Every place has its own unique feature which represents its core values and/or cultures. It provides a way of identifying itself to the foreign world. Having spent a little more than a week amidst the distinctive art scene in Yogyakarta, it was clear why the city was a common hub for artists, makers, designers across the world. The streets filled with distinct sculptures and walls painted with colorful graffiti, the city provides a vibrant exuberance among the people.
Likewise, for a country like Nepal, where I come from, one can see the making practices through crafts, designs and structures in the temples. They can be reflected in small indigenous products too. Take for example the local alternative to mat, ‘the Sukul’, prepared using hay. The art of making ‘Sukul’ has been practiced for many years and passed down from generation to generation.
These age old practices have been slowly diminishing with the modern day advancements in technology, not just in Nepal but all over the world. Transformaking 2015, held in Yogyakarta was a summit on Critical and Transformative Making with an objective to combine technology and the existing making practice without hampering the latter. As the name suggests, the event was about ‘Transformation’ and about ‘Making’. With an ever increasing community of makers worldwide, there is a growing need for collaboration, sharing and innovation. I believe this event served the need.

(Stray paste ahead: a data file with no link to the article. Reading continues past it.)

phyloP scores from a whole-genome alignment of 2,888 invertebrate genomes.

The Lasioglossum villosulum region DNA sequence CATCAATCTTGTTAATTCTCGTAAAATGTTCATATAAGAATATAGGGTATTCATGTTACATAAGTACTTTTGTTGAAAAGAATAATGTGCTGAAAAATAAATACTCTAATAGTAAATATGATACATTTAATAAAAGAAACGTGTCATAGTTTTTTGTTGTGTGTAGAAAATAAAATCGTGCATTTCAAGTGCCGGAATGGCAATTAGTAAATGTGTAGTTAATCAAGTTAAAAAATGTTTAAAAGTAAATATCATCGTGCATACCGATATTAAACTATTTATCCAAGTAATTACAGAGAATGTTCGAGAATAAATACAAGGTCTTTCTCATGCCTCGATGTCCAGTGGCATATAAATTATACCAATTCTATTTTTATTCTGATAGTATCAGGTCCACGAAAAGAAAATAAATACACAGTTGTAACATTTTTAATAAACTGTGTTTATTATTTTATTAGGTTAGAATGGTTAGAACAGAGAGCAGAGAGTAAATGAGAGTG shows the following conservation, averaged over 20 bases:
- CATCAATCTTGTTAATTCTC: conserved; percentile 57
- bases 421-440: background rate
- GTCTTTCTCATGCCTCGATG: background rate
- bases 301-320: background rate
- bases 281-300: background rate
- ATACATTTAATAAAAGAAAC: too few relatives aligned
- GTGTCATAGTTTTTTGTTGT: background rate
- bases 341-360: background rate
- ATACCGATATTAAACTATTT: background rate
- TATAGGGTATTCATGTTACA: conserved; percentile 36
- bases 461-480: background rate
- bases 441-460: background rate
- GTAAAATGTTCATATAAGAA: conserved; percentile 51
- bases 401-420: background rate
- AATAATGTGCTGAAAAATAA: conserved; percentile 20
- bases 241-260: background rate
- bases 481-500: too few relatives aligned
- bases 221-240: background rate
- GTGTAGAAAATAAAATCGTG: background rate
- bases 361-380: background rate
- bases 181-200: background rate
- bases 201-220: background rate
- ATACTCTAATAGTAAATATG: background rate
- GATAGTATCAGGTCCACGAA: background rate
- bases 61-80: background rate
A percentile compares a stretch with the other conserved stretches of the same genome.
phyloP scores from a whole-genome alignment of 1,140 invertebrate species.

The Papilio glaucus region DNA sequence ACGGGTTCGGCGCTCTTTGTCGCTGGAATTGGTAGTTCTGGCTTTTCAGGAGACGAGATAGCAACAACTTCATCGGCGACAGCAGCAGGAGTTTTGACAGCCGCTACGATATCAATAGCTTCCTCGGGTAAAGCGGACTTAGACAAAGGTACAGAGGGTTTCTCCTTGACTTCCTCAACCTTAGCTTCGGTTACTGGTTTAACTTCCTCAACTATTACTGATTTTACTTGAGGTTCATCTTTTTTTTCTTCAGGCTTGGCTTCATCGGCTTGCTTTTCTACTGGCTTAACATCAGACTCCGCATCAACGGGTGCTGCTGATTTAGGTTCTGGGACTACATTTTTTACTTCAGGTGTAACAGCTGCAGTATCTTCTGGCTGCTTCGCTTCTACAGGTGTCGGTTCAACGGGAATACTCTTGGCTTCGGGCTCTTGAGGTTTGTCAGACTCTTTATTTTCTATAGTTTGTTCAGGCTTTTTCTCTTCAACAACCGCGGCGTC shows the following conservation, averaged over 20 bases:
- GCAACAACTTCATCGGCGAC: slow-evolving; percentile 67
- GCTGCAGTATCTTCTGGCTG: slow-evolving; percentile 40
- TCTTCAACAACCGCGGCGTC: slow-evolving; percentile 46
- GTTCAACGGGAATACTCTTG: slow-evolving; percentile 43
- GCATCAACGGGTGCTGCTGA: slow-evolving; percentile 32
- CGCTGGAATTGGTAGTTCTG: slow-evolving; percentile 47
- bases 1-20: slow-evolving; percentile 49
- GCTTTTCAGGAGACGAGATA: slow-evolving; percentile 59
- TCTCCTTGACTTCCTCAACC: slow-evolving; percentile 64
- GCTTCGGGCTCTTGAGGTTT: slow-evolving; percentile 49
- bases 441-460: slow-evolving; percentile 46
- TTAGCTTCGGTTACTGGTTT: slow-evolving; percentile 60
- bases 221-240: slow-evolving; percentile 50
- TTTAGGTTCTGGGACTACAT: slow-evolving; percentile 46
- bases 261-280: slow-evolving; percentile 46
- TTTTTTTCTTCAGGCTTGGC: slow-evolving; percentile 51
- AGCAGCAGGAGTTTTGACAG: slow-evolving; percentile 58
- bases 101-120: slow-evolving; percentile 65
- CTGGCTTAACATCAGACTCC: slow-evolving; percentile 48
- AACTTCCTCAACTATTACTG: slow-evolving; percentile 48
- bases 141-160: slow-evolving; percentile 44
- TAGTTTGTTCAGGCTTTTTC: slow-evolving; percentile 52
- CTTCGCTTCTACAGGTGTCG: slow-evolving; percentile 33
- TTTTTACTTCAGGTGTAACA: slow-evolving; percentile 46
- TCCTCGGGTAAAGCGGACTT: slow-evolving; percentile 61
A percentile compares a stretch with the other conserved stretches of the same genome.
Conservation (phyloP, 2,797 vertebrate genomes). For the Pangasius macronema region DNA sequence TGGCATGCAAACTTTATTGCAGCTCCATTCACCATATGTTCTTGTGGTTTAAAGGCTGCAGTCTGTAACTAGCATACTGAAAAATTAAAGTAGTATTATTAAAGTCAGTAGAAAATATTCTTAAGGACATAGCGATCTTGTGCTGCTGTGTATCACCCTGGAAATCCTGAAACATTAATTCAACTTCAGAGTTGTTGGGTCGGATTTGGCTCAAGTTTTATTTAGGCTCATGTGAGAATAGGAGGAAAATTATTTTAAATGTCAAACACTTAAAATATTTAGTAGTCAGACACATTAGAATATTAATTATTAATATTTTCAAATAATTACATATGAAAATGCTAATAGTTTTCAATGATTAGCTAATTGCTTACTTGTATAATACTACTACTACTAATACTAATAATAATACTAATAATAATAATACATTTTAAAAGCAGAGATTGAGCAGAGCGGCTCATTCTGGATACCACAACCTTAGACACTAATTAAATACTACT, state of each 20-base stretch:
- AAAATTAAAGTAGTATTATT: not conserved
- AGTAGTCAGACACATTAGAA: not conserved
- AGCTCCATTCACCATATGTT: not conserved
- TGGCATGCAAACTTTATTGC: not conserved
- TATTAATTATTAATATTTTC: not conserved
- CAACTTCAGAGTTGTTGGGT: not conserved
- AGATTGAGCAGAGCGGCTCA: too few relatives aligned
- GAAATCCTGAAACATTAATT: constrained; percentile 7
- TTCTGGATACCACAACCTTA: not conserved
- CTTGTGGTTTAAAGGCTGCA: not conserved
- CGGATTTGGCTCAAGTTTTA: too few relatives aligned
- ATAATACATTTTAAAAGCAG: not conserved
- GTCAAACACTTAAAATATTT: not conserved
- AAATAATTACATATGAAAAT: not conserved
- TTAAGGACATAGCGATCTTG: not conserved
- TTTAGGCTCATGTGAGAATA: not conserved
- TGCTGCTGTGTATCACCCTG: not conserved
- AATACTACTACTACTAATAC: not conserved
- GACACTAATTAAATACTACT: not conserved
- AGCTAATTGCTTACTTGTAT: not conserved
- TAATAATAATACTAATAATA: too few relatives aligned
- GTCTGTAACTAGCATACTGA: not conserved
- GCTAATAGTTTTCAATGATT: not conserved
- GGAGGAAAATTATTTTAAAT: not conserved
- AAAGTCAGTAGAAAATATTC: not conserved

The event had a lot of resemblance to what we did last year in Yantra 3.0. The call for a pronounced mixture of arts and technology at Transformaking reinforced why Yantra 3.0 was a success. ‘Galaicha’, an exhibit from last year’s program should be a good example to justify everybody’s claim in Transformaking 2015. The carpet design software aids the carpet making industry, with digital designs and illustrations. The software is used worldwide for designing carpets and provides the perfect example of how technology assists an age old making industry spread its boundaries.
Aside from the push for Critical Making, Transformaking also provided a platform to discuss open source practice and promote it amongst a bigger mass. A huge community of makers, designers, engineers and artists among others advocated the need for sharing and collaboration among each other. Indeed, open source practice would mean the information and resources are accessible to a broader mass, which will foster innovation and development. Though, there’s still challenges with creator attribution and plagiarism, which will be a major hurdle to solve as we move towards a Open Source culture.
While Transformaking presented hopes of a bigger and collaborative maker society, Yantra 3.0 portrayed the potential of interactive exhibits and inter-disciplinary collaborations last year. Big tides often start with small ripples and continuity is a key to orchestrate this change. The potential that we’ve envisioned; the change that we dream of will come true with regular and frequent events like Yantra or Transformaking or its collaboration.